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Fine Embellishment Everything from hand engraving and scrimshaw to filework and carving. The fine art end of the knifemaker's craft.

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Old 03-11-2017, 08:56 AM
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Andrew Garrett Andrew Garrett is offline
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Scrimshaw Discovery

For a long time now, I've been wanting to dive into scrimshaw.

As a recently retired tattoo artist, I thought scrimshaw would be a natural transition for me. It draws on the same disciplines, attention to detail, fine dexterity, etc. I even wanted to re-tune a tattoo machine to attempt some powered scrimshaw. However, wanting to walk before I run, I started with a hand scrim on the polished crown of a Kansas White-tail Deer antler.

Having read a book or two on scrimshaw, I made my own scribe from a round file handle. I tried a few different types of point geometry before I found one I liked.

I used a pencil eraser on the polished antler to give it the correct surface for drawing and scrimming. I drew a compass rose on the crown and dove in.

For ink, I used Kuro Sumi tattoo/calligraphy ink which I already had, of course.

Learnings:
Antler is harder than skin. It is also harder than ivory. It was incredibly difficult to get uniform line weights for the outline. Failing to meet expectations, I switched to a bulino style (stippling). Leaving impressions deep enough to take ink was almost impossible.

I retired from tattooing after 13 years because of the toll it was taking on my body--specifically, the tendons in my wrist, shoulders, and elbows. As much as it was true that scrimshaw draws on the same motions and techniques as tattooing, it is exponentially more true that scrimshaw abuses the same tendons. Two minutes into the job, the writing was on the wall. I am embarrassed I didn't make that mental connection sooner.

Rounded surfaces are tough to scrimshaw. Some sort of vice will be in order for future jobs. Yes..., I said future jobs. I'm going to convert my tattoo machine for some scrim work. It will be all bulino since that's what those machines do. I'll try a test piece and make a decision from there.

Needless to say, my rudimentary 'artwork' was sanded off and polished again. Good riddance.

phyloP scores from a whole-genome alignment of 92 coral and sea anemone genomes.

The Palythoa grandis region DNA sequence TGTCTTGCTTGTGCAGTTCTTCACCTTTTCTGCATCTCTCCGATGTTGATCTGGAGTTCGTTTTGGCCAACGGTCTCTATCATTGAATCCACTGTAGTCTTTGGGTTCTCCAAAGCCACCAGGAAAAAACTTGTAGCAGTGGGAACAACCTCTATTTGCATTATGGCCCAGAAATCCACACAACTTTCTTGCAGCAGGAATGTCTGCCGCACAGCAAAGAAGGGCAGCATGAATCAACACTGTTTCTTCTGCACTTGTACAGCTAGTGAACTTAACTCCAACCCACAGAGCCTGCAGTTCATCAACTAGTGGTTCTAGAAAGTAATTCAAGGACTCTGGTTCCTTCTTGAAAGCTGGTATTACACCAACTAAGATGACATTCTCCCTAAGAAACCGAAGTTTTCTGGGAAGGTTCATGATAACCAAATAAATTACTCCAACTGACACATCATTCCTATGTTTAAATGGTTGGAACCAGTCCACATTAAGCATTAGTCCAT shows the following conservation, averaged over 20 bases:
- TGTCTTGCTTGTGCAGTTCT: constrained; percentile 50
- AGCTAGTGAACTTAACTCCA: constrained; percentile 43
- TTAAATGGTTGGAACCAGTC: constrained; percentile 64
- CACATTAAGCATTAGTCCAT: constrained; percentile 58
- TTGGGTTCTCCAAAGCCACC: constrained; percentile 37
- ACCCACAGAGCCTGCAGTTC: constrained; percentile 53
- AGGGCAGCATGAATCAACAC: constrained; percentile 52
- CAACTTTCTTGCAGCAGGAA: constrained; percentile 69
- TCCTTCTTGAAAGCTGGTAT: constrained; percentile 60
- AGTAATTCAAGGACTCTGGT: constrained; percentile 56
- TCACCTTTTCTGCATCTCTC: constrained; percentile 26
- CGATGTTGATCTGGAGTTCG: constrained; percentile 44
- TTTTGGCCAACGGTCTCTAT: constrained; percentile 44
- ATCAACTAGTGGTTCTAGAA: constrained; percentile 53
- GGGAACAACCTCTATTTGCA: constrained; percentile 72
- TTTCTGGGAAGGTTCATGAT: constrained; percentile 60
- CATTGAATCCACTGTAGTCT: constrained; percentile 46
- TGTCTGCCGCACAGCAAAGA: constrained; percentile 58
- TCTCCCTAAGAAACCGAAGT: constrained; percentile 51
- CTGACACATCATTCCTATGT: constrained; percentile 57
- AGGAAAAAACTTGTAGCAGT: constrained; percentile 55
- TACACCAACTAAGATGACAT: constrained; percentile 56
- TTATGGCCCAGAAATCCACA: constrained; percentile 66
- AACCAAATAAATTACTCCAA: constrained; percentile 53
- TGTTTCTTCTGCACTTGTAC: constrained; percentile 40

I have mad respect for scrimshanders even more than I did before.


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Old 03-11-2017, 12:51 PM
jimmontg jimmontg is online now
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I have a friend who is an artist, water colors and her pictures are so lifelike that from just 10 feet away they look like photos, she is that good. I have bought her a scrimshaw book and hopefully she'll be able to transfer her artististic ability to ivory or the many substitutes for it. What would be the best plastic ivory substitute? I have heard that white paper micarta is one of the best. Any ideas?

Good luck Mr. Garrett and I hope you get good at scrim.
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Old 03-12-2017, 05:04 AM
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salzwedelknives salzwedelknives is offline
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This is a pic of a handle I just completed. Ready to go up for sale.



This one took at least 25 hours to complete. It was done on buffalo horn.

I found reading books and watching videos is all good, but at the end of the day, the more you do it the better you get.

I use oil-based artist paint like Winsor & Newton. I find that it gives the best colour, after trying many inks and paints.
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Old 03-12-2017, 08:16 AM
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Andrew Garrett Andrew Garrett is offline
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That's cool! Typically, when I think of scrimshaw, I think black on white. This is a cool departure from the norm. Well done!


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Old 03-12-2017, 08:17 AM
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To answer the other question: I've heard good things about paper micarta as a scrim base, but I don't know for certain.

I'm gonna steer clear of antler for a while though. lol!


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Old 03-13-2017, 02:48 AM
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salzwedelknives salzwedelknives is offline
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Thanks for the kind comment, Andy. I enjoy scrimshaw on the black. The only thing I have found is that light shading doesn't work as well like it does on white surfaces. I haven't tried paper micarta yet. I have heard that corian, made by DuPont, can also be used as an alternative for ivory, but again, I haven't tried it yet.

Another thing I found is that different inks and paints seem to suit different surfaces better.


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Old 03-16-2017, 11:53 PM
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Shakudo Shakudo is offline
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I don't know about using a tattoo machine,but for materials and other questions try here ...."site:www.engraverscafe.com scrimshaw" into Google.
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Old 03-29-2017, 09:46 PM
DAN VAN DAN VAN is offline
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Maybe cow bone will be a substitute, I buy the bones for my dogs at fleet/ farm stores. Dan
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